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DREAMGIRLS

Costumes, Makeup, Hair And The Legacy
"Got a home in the hills, Mercedes-Benz, Hot swimming pool, Got lots of friends. Got clothes by the acre, Credit to spare. I could wake up tomorrow And find nobody there.”

Oscar-nominated costumer Sharen Davis's challenge was to produce clothes that would evoke a sense of period but not exist merely as reproductions of the clothing of the '60s and '70s eras. "This was a revolutionary time in fashion and creating the costumes for ‘Dreamgirls' let me run the gamut from what was happening on the street to the ultimate in glamour for the concert stage,” she says. "The cast had as much fun wearing the costumes as I did designing them.”

Davis holds the unique qualification for her participation in the film of chasing the dream of pop glory as a former member of a "girl group” herself. "I had a short history as a background vocalist, and I remember what I used to wear,” she explains. "I was a theater major at the time, so I was working during the day on theatrical costumes and, at night, I was ‘ooh-ing' and ‘aah-ing' behind somebody. And when I went to interview with Bill, I said, ‘As someone who used to do this, I'm just so excited to do the costumes for these girls!'”

As the life trajectories of the core characters in "Dreamgirls” evolve, so do the clothes – starting out as rough, raw and unpolished, "unproduced.” As Curtis works his crossover magic on the group, that roughness becomes polished, refined and homogenized.

Creating the wardrobe for the film – which spans thirteen years in the lives of the characters – was a collaborative process with the film's other artisans. Color palettes of the costume designs were closely coordinated with the looks and colors of the sets, the lights, every aspect of physical production.

Davis describes the groups of the '60s as being as much about looks as sound. In their pre-fame looks, the The Dreamettes'dresses are homemade and somewhat homely, but fun and bright and able to move with the choreography. Once they are "on their way” – and held on an increasingly tight leash by Curtis – the freeness of the cuts vanishes, replaced with constricting tour outfits. But, at the same time, The Dreams also become the embodiment of heightened glamour.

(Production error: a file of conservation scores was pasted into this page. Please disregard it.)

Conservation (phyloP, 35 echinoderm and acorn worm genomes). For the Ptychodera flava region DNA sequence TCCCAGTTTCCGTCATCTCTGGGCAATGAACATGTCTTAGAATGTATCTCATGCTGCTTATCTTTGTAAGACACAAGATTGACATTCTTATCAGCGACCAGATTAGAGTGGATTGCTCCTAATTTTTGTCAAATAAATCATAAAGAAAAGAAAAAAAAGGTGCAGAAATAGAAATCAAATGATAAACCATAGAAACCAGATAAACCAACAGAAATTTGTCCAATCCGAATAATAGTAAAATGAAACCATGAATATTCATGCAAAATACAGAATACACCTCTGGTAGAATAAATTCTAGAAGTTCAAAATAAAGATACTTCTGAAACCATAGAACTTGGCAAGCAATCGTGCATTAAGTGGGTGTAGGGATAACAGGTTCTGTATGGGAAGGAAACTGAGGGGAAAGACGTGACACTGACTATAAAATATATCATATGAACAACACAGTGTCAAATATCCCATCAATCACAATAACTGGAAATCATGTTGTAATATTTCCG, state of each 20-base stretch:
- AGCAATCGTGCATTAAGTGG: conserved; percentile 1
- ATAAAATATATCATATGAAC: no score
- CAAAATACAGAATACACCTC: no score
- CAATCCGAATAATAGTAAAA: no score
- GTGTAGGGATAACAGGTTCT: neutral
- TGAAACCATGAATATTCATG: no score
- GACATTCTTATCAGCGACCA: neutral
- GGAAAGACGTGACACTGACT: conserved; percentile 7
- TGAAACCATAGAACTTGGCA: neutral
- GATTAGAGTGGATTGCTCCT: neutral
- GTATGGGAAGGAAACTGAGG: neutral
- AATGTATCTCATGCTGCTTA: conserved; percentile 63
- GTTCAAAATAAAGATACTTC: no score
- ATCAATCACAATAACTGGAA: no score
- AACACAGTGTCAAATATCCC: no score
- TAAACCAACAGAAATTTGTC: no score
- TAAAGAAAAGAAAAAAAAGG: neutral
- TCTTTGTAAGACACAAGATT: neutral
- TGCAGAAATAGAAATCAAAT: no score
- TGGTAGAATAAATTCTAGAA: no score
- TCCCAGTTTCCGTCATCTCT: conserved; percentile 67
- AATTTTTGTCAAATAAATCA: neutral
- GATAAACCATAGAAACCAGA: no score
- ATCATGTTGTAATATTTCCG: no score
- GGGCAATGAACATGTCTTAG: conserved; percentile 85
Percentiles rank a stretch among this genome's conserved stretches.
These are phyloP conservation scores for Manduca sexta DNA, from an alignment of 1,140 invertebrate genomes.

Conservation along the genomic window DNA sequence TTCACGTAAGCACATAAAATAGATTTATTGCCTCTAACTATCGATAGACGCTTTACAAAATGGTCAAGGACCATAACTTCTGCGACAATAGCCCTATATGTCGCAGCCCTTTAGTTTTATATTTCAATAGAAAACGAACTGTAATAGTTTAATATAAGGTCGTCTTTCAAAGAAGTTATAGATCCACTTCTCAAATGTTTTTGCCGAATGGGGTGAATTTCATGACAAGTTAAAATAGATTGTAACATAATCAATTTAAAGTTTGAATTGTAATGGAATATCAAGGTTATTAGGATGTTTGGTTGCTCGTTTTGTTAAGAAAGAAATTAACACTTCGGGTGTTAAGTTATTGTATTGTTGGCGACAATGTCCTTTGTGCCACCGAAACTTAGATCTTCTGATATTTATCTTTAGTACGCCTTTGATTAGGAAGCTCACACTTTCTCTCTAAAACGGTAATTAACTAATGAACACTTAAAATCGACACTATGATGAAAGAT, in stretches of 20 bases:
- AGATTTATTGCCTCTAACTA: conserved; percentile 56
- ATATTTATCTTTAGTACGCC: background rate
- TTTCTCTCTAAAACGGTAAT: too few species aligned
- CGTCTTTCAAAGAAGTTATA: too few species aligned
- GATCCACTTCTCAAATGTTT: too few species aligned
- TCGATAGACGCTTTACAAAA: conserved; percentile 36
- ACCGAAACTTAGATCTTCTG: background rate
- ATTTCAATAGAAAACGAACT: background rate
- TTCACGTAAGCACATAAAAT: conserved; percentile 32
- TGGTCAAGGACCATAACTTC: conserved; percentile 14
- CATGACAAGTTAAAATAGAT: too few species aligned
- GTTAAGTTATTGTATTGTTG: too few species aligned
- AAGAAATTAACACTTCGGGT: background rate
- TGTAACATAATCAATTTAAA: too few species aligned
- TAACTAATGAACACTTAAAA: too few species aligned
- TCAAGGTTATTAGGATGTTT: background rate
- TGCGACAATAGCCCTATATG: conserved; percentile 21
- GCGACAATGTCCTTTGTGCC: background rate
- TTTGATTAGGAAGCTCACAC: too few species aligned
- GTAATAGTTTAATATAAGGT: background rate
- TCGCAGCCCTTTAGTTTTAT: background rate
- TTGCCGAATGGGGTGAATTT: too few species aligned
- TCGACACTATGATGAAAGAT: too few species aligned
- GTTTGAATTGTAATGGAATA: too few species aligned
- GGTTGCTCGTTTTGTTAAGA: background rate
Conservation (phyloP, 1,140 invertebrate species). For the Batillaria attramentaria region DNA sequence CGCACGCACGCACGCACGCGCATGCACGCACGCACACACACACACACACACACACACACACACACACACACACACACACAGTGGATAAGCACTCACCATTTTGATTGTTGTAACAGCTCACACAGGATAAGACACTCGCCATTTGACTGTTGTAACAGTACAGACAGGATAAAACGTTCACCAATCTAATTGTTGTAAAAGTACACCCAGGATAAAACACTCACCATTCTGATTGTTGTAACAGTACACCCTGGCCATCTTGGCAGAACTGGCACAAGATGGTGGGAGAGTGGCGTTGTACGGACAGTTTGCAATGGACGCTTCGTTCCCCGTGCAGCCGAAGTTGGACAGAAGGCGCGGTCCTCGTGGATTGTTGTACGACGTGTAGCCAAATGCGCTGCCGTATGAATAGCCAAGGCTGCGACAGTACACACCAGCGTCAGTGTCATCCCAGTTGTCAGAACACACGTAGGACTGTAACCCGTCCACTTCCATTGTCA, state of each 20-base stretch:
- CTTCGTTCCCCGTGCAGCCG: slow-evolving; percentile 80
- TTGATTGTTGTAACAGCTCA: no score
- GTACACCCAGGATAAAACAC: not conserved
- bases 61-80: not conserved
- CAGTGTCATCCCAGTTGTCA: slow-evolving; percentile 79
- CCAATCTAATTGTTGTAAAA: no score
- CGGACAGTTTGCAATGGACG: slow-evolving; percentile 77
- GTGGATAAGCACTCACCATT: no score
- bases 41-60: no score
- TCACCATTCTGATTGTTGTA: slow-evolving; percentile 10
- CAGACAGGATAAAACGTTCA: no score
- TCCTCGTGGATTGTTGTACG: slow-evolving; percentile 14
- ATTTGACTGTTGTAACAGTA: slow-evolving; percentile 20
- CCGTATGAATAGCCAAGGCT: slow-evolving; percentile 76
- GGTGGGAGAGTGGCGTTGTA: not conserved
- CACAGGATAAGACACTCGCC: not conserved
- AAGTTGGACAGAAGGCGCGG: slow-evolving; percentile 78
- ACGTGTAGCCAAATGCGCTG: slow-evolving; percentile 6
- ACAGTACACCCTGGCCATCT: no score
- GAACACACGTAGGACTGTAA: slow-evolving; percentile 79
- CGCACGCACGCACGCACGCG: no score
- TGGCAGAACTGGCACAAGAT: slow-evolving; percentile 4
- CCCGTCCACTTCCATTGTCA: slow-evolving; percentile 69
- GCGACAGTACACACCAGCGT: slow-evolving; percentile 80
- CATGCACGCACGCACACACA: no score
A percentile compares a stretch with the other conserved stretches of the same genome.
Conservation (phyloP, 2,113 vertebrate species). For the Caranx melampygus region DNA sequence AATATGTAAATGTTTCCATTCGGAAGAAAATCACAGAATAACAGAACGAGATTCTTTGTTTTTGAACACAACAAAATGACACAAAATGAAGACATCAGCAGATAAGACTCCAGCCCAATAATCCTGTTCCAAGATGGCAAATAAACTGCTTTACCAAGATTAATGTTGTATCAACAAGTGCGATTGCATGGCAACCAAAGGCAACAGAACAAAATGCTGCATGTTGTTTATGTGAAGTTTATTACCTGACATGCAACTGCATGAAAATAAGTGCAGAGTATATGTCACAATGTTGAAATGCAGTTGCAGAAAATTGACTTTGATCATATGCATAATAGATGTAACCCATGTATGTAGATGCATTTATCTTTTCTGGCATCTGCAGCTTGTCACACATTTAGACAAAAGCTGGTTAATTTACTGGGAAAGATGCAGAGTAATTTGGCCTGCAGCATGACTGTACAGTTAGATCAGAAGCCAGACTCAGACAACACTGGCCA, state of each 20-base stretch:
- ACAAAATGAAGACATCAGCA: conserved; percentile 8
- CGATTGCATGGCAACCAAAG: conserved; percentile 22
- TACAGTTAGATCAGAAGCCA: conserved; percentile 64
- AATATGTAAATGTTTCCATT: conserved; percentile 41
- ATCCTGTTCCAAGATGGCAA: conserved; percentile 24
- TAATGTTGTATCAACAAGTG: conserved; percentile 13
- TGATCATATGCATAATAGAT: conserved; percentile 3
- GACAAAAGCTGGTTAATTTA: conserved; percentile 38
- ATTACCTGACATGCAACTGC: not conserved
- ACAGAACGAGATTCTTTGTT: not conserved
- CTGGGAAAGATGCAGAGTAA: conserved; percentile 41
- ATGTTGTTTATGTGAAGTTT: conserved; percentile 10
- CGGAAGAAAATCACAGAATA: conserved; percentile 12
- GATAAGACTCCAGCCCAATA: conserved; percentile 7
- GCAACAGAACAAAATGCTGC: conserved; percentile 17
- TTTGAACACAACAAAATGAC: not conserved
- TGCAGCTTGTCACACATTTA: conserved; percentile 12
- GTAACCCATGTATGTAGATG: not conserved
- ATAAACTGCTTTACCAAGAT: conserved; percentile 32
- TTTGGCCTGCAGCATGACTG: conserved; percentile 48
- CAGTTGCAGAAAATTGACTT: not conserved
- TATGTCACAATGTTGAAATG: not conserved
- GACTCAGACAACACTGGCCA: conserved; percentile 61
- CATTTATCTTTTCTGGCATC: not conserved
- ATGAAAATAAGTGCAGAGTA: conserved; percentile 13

Likewise, their makeup and styling – by makeup supervisor Shutchai Tym Buacharern and hair supervisor Camille Friend – transform as well. "When the girls first start they are plain and very simple,” says Buacharern. "They're like girls from the 'hood who might pick up a magazine but can't afford to go buy the major brands. So they're drugstore products. Then, they become more and more groomed and refined.”

"In the beginning, they start on the Chitlin' Circuit and they're very young,” notes Camille Friend. "They would have to have very inexpensive wigs in those lean, early years. Deena even comes up with the idea to turn their wigs around to distinguish themselves, because they just know the cheapness of their wigs is obvious to their competition. I was in the wig store for about two hours just turning wigs around on my head to see how this would work.”

Later, however, the young women grow into their glamour. "When we performed ‘Dreamgirls' at the Miami Crystal Room, it was a two-and-one-half hour makeup and hair process before filming,” recalls Knowles. "This is the point where Deena steps up and becomes the lead. She is making the transformation of her life – from Deena the singer into Deena the superstar. So, it was fitting that that number was blown out with these sexy, heavy dresses – corseted at the top and bustiers, the biggest hair in my life, and the bluest eye shadow I've ever seen!”

From wardrobe to makeup, hair and wigs, all of the key artisans sought to painstakingly plot the arc of each principal cast member to make certain the evolution of the looks reflected their progression. "The character's clothes tell

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